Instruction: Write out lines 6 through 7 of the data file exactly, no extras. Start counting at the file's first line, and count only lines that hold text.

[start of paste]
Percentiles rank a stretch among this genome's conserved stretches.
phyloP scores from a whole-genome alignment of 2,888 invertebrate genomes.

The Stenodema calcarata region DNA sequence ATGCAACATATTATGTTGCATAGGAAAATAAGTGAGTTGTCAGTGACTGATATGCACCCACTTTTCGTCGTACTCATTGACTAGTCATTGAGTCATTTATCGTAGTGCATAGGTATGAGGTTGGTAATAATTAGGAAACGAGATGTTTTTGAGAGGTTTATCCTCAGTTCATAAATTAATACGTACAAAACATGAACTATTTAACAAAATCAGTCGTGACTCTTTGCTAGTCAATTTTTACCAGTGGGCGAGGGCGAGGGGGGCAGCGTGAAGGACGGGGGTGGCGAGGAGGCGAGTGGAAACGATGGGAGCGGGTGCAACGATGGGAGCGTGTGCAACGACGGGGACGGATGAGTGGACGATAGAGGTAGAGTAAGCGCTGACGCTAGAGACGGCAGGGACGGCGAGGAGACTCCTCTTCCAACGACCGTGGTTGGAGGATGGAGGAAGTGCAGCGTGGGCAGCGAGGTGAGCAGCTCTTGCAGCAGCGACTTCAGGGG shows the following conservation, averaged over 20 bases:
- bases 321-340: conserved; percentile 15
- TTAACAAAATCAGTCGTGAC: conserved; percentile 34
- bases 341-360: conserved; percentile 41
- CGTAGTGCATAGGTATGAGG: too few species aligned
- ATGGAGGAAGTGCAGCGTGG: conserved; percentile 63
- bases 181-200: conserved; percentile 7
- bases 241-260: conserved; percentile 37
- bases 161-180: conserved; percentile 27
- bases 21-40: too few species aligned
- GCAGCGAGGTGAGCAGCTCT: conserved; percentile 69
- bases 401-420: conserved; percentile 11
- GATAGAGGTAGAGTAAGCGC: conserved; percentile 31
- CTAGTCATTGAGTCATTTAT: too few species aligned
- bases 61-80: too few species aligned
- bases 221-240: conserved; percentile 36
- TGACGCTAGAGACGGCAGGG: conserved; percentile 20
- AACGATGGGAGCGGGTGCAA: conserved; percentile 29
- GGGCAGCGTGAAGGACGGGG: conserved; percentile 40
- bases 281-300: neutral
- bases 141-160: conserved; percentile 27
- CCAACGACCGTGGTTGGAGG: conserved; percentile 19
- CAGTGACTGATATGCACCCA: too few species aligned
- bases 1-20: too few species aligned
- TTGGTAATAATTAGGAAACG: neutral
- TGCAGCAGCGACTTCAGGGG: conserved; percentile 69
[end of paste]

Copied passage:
- bases 341-360: conserved; percentile 41
- CGTAGTGCATAGGTATGAGG: too few species aligned